First time travel – lessons learnt
Not all travellers were born with boots strapped on their feet, a giant backpack on their back and a secret pouch tucked into their pants. Like most things in life, we all needed to learn how to walk, before we could jump on our budget airline, grab a local subway train, and walk the three blocks to our cute bed and breakfast of choice. I thought it would be nice to share my first real travel experience with you, in hopes that aspiring travellers would take heed at my mistakes.
The first time I really travelled on my own (externally, as in outside of a country) was my freshman year of college in Chicago. Two friends that I had made in the same building as me asked if I wanted to join them on their trip to Puerto Rico. I didn’t really have plans for that spring break, and I thought ‘meh, I guess it’s close enough a cliché to Spring Break in Cancun’ without the insanity of Spring Break in Cancun. So I said ok.
Now, back then I almost had zero dollars to travel on. I was fresh in the country, was studying there on a full scholarship which only left me with ~USD100 a month (room and board fully covered though). I think I may have had a total of USD200 with me when I decided to travel with my friends
Mistake number 1: Not having enough money to travel
Needless to say, most of you can probably guess this wasn’t even close to enough to travel for a week in Puerto Rico. My friends and I shared a queen size bed in a small bed and breakfast in Puerto Rico with yours truly sleeping in the middle. It wasn’t a lot of fun, but at least I grew up sharing beds with my sister, so it wasn’t too much of a stretch for me.
Not only that, we had planned to travel to the island of Culebra, and ended up paying USD90 for a taxi ride to the jetty. By the time we came back, we didn’t have enough cash between the three of us. When we checked in to our second hotel a few nights later, only one of us had a credit card that could be used. We had to use it to put down the deposit for the room. Given that we were college students and didn’t have a lot of credit extended on our credit card, that one credit card was completely locked down. Which meant, none of us had enough money to even pay for the room.
I had to message my god brother back in Chicago, apologize and ask his help to wire me some money so that we could actually get from point A to point B, and this didn’t even involve trying to have enough money to cover meals.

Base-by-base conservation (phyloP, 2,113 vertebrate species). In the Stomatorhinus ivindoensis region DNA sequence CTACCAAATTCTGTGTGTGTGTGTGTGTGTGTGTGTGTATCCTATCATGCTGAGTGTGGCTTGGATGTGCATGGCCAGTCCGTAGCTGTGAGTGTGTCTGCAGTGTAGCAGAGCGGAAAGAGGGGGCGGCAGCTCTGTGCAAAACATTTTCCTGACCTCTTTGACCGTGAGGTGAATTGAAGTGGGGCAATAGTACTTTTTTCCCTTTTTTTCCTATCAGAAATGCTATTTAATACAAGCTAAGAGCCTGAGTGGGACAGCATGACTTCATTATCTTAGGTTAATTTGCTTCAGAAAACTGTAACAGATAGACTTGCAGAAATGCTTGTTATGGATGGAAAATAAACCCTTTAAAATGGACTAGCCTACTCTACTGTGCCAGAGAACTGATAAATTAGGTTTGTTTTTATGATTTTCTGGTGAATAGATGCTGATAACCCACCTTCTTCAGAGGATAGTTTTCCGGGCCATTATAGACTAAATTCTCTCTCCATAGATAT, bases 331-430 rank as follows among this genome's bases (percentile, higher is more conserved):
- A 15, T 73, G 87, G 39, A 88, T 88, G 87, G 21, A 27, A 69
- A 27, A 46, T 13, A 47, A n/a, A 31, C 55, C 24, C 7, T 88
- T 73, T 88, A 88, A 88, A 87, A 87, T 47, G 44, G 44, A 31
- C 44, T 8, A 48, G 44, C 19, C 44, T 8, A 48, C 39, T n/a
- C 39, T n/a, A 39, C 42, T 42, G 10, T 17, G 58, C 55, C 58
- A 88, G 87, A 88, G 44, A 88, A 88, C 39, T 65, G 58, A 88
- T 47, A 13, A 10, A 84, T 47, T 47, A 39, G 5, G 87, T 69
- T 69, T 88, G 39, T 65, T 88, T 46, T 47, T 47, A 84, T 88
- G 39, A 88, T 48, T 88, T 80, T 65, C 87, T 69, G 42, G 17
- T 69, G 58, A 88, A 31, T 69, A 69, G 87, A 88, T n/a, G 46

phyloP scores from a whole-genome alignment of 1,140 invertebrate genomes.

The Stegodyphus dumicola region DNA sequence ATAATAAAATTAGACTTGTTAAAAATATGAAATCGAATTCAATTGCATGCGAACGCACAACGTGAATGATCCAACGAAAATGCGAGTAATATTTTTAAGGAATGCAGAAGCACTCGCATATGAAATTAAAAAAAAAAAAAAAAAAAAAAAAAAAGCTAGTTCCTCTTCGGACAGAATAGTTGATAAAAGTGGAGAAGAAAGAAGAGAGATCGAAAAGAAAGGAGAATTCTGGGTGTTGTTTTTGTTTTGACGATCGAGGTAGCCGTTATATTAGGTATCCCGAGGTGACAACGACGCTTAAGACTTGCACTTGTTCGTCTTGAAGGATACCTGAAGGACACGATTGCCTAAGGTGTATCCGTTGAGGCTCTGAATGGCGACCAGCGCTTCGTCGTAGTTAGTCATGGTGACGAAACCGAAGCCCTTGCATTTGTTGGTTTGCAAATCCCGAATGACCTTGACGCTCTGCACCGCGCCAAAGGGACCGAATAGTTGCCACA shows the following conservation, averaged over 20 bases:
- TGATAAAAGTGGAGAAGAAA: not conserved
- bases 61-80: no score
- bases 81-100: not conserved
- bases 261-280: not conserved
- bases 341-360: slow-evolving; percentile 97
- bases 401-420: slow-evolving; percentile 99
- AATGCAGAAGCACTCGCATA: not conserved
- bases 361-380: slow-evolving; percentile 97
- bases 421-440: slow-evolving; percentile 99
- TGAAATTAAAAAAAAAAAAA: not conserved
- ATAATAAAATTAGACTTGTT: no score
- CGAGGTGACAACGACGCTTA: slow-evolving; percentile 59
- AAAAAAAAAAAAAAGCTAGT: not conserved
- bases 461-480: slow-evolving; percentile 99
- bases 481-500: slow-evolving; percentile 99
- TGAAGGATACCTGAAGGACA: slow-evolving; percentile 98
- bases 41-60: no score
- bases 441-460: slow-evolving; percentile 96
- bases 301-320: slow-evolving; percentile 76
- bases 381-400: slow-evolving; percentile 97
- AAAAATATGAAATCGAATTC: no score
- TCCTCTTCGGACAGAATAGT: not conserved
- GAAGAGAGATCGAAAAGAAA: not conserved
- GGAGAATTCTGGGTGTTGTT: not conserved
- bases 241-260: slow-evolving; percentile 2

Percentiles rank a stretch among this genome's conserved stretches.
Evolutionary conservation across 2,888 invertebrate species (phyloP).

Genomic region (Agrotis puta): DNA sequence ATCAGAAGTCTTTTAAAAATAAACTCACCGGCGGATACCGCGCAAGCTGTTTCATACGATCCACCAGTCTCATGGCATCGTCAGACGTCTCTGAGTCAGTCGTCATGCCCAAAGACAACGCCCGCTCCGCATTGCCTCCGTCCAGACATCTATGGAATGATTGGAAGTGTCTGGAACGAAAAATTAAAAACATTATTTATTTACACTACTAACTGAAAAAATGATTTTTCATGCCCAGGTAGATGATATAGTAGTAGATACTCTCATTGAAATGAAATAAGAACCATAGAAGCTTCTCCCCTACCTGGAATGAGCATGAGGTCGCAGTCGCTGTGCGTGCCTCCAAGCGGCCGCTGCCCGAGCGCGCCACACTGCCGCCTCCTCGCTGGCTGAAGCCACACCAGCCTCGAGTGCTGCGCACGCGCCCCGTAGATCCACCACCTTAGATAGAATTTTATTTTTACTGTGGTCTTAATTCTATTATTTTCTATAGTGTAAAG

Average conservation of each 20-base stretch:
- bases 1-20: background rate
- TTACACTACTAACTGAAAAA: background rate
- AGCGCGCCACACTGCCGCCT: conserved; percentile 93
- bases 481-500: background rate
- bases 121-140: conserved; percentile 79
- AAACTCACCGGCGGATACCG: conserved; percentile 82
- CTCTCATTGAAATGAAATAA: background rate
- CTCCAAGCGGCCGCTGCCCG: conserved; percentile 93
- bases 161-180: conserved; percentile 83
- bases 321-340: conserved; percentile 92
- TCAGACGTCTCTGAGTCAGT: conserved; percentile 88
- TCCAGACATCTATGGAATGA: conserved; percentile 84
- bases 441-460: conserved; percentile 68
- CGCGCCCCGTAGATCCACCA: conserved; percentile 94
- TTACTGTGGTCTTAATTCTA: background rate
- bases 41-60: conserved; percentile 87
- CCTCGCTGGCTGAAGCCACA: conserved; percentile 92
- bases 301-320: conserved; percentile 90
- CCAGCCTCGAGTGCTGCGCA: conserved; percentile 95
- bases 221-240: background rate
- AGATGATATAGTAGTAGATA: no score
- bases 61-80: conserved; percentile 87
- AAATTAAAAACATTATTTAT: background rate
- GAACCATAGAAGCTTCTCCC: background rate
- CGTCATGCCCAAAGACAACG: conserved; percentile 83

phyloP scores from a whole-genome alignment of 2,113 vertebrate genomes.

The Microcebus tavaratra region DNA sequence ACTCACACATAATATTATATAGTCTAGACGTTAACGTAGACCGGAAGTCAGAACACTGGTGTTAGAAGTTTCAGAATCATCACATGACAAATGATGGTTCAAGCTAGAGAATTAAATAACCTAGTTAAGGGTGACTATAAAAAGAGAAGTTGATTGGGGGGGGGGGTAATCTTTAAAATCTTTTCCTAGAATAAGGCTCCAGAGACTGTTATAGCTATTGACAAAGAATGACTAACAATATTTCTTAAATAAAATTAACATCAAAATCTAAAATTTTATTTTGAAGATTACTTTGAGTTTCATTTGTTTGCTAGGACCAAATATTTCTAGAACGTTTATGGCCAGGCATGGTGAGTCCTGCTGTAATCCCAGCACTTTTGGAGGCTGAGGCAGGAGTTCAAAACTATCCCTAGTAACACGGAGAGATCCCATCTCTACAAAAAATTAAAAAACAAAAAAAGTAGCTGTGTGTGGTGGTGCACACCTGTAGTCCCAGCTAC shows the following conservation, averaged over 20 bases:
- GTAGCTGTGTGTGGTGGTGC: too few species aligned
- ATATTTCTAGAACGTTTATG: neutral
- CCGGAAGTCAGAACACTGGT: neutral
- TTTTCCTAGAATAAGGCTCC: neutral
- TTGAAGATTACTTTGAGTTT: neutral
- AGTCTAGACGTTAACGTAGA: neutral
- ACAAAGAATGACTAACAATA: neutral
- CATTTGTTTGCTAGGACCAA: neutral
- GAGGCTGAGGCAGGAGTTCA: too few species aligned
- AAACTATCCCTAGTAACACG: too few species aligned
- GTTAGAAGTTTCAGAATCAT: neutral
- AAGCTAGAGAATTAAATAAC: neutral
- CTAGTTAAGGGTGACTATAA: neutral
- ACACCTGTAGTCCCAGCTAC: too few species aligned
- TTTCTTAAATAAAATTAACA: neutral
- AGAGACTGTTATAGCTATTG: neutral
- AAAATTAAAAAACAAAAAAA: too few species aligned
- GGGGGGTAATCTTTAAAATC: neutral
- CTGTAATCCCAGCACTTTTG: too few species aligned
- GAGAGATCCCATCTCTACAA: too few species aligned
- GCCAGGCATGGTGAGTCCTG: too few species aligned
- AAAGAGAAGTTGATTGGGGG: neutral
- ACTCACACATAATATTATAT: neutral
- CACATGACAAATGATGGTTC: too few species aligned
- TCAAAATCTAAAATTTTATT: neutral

Mistake number 2: Thinking that for some odd reason, I could survive off mac and cheese and ramen/ maggi noodles
Look, I know I’m not the first college student who has survived on a diet of mac and cheese. Nor am I the first Asian to travel with loaded packs of ramen/ maggi noodles (and I even brought my own hot pot to boil water, can you imagine!). But take my word on this one. You cannot survive on mac and cheese and ramen/ maggi noodles for a week. About three days in (with my friends heading off to eat their meals since they had a bit of cash on the side) I was feeling nauseas, lightheaded, sick and had an insane feeling of knowing you have eaten, but being extremely hungry still. I had almost zero protein in me, not to mention all the amazing MSG loaded up. Avoid at all costs. I recommend instead, mixing up a meal outside, maybe a cheap sandwich from a convenience store, and if you are really tight (or sengkek as we say in Malay) then maybe you can have ramen or mac and cheese once a day. Perhaps for lunch so that you can have a better meal for dinner and not end up crying to sleep with a hungry stomach.
Mistake number 3: Not doing enough planning
Now, I’ve never been to Puerto Rico, but the two friends I travelled with are Hispanic, and had relatives there, so I assumed that they would know where to go. I didn’t bother planning, hell I think I only found out the day before I flew where Puerto Rico is exactly. Now there’s a difference between spontaneous and instantaneous and being an idiot. Guess which category I fell into?
The biggest downside for this was the fact that as I mentioned before, we ended up paying USD90 for a taxi ride to the jetty to get to Culebra. It also took us more than an hour to get to the ferry. Had I just spent a bit of time googling on the net, I would have figured out that you could fly to the island for around the same price from San Juan airport, cheaper flight from Ceiba Airport. I would have also realized we should have spent one extra night there, and enjoyed Vieques as well. Where you could paddle or swim in the night and watch the sea light up as you brush against special microorganisms that light up in bioluminescent bay.
Mistake number 4: Not paying enough attention
I think this happens to most college students when you travel, or maybe to first time travellers. Sometimes there’s so much to take in, you lose it all. You may not have your guidebook with you or a pen and paper handy and next thing you know, you’re back home trying to describe the amazing restaurant you were at, but can’t recall the name of the place, or the name of the cuisine, or the name of the street it was on… or even the name of the barrio you were in! *
*note: this also would most likely plague a lot of students at their Spring Break, though lapse in memory may be more due to external factors
So there you have it, the lessons I learnt from my first time travelling. Needless to say, the next trip I did I have at least enough budgeted for three meals a day (even if they were McDonalds) and a backup emergency credit card in case I needed to extend a trip slightly outside to a place I would happen to find by chance through my research.